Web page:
She is a wealth of knowledge when it comes to growing food and flowers. She mentioned at the farmers' market that, “people at first are taken in by the beauty of flowers but don’t think right off the bat about how they are grown. But with the slow flowers movement, more people are becoming aware of the importance of responsible flowers.” She also talked about the significance of diversification on a farm. When you buy their flowers, you’re also supporting their dairy, vegetable and other aspects of the farm.


Growing flowers comes with a whole new set of challenges. “Ugly” fruit and veggies are becoming more accepted as people understand they are just as nutritious as their “perfect” counterparts. However, flowers with bug bites are a little less desirable. Often times the labor alone makes them a challenge for growers.

Frog Song Organics in Hawthorne is taking on the challenges on a smaller scale, sticking with varieties that are more pest and disease resistant and less labor-intensive, such as sunflowers.

Brian Lapinski of Down to Earth Farm, fell in love with growing flowers when he started his farm in Jacksonville. He has incorporated them ever since and stressed that, “supporting responsibly grown flowers is as important as supporting responsible food because the floral industry as a whole has less regulation and standards of inspection than conventional food growing.”

Local Flower Co. in Fruit Cove is run by Sara Jewett, who packs a big punch on the limited amount of land she’s currently cultivating. “I started growing flowers because I truly enjoy it. Some of my favorite memories are the times I spent with my Mom gardening and learning about plants,” Sara said. “I created this business out of my passion for growing and to provide an alternative to imported flowers.” Currently Sara offers a flower subscription through her website and her blooms can be found at Andrew’s Homestead in Switzerland, Florida.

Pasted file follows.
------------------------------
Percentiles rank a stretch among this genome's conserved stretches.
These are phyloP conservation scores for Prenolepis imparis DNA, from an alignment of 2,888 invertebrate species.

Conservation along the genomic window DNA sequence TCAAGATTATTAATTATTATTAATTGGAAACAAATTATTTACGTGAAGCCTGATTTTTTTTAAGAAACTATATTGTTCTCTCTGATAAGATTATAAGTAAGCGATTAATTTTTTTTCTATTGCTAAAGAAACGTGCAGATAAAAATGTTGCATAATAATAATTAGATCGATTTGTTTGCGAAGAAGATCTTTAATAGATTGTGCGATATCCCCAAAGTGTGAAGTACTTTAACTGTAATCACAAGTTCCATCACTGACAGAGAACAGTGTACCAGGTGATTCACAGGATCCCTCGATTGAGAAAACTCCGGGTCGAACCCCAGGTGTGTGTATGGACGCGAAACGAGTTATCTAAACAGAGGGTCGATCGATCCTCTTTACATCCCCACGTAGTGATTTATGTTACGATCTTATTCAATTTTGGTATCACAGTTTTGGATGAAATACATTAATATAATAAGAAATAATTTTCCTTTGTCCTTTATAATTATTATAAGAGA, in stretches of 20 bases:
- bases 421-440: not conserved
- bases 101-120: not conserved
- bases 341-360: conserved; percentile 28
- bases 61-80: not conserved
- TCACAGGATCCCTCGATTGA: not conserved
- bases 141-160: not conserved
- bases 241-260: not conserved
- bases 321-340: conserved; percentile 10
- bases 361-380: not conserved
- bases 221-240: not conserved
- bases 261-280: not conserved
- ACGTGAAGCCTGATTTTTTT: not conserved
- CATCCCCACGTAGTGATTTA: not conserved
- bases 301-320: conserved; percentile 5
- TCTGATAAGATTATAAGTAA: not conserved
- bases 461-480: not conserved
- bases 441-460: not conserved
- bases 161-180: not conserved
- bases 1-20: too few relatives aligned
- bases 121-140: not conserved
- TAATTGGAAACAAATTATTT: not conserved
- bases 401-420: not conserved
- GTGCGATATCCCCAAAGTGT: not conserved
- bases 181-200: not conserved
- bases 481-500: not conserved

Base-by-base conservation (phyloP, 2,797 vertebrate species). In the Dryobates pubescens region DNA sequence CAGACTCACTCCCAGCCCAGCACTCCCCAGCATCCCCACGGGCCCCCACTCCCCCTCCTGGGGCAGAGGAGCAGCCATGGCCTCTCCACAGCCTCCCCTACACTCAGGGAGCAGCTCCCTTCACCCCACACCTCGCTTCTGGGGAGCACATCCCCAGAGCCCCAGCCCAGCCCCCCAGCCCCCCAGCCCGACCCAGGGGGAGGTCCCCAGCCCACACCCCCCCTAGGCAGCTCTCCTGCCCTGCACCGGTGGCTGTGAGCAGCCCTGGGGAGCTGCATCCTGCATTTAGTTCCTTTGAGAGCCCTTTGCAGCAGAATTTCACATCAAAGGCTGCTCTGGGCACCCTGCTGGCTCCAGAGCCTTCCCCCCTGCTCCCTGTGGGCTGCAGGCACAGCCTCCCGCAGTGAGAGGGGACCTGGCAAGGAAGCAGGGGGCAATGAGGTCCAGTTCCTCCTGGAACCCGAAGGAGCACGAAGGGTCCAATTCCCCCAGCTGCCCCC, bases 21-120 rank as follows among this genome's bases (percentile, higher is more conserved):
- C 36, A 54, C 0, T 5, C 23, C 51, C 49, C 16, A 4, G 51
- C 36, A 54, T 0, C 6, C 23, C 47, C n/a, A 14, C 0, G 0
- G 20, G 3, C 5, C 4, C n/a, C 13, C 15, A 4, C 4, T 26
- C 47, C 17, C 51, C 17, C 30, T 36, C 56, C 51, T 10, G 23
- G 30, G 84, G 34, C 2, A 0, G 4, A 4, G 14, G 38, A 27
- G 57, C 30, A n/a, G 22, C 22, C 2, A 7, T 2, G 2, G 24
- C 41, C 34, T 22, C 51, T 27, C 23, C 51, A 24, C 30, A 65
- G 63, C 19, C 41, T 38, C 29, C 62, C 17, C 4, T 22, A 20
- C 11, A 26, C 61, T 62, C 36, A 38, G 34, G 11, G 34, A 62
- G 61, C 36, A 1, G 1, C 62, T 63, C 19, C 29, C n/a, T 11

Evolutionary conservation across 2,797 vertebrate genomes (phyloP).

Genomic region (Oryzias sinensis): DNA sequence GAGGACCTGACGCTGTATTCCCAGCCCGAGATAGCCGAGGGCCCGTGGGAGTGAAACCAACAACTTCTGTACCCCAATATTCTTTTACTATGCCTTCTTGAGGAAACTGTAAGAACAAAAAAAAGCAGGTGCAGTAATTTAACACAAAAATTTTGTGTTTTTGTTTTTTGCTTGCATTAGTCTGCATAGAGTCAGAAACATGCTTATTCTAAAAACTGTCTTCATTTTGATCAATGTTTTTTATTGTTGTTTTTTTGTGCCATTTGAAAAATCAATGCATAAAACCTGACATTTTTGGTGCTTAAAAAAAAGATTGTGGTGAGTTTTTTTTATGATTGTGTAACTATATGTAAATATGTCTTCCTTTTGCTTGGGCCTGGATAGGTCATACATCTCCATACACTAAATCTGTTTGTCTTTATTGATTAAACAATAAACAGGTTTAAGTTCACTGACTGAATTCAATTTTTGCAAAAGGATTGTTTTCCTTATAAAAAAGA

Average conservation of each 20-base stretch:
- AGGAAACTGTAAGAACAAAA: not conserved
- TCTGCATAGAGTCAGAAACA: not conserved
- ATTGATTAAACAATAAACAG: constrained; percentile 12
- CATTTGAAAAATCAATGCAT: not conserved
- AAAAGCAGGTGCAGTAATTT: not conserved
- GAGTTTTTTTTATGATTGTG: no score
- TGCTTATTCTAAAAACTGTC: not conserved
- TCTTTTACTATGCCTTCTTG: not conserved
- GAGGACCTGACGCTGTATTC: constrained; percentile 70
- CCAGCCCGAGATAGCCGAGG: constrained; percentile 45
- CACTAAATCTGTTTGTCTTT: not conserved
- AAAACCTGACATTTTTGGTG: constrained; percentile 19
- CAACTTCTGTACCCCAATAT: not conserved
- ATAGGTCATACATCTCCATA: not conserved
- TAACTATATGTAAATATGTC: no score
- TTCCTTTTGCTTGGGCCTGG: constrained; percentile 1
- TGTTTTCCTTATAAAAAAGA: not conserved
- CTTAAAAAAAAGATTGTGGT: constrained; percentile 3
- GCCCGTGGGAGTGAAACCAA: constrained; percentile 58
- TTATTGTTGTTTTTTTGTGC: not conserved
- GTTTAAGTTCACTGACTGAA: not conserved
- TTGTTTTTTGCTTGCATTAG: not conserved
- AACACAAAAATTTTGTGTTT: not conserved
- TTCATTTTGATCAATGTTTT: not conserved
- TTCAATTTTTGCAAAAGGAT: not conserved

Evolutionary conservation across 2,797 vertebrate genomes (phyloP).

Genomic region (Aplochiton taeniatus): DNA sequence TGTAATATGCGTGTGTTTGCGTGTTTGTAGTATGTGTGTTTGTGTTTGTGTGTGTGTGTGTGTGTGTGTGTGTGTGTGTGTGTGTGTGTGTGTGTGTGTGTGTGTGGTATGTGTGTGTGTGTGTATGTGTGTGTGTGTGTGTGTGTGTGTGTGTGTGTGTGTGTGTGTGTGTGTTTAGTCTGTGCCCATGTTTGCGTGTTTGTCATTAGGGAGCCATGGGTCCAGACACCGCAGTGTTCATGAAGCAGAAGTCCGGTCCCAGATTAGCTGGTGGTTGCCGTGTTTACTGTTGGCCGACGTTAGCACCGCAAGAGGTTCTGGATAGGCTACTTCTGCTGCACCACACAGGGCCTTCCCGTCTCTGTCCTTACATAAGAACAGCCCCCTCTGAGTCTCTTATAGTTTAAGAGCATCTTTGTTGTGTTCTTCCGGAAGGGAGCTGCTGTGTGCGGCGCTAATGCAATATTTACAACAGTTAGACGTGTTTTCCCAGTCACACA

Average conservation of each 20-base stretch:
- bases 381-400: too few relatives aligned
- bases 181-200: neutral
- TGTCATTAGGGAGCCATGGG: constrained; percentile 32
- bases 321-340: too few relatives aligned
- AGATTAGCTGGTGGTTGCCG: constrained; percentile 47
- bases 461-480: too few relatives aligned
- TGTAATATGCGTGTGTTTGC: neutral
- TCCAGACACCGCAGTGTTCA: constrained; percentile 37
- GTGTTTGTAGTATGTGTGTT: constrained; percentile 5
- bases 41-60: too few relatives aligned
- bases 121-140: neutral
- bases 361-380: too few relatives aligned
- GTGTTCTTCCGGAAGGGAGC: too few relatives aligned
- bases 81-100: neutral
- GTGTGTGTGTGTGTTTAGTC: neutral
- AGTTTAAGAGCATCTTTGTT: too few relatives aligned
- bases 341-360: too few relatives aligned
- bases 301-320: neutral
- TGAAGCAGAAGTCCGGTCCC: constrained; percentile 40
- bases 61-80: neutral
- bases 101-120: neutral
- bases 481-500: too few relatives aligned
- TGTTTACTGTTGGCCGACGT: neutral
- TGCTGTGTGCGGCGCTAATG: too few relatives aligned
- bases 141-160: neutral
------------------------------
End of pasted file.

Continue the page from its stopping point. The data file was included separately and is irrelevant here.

In addition to farmers, florists in our area are looking for more local sourcing. Feather & Bloom Florals and The Wilding Collective are some regional businesses planning to increase their offerings in the coming years as local flowers become more available. Brandi Williams, owner of Feather & Bloom, acknowledges the challenges of getting locally grown flowers and the lack of availability. “I have been on a quest to find all the cut flower farmers near me and what I came up with is that there really aren't many at all,” she said. Though it is not enough to supply her business, she is currently growing ranunculus, freesia, allium, anemones and a few other fun things. The next phase of her business is to grow more of her own flowers.

“I grew up on a farm in Pennsylvania where we planted veggie crops every summer, had all the fruiting trees at our disposal, rows of raspberry bushes and strawberries. I hated being summoned to go pick everything, but looking back on it, it was so magical and really planted a seed in me,” Brandi said.

As with food, the more we know about where flowers come from, the more responsible we can be in our decision-making. As more consumers request locally grown flowers, growers will hopefully respond to the demand. It is not always easy being green, but as Debra Prinzing said, “It’s about making the conscious choice.” Consider choosing locally grown flowers as part of your weekly routine.

Want to learn more about locally grown flowers and the movement that's sweeping the nation? Visit the Slow Flowers website at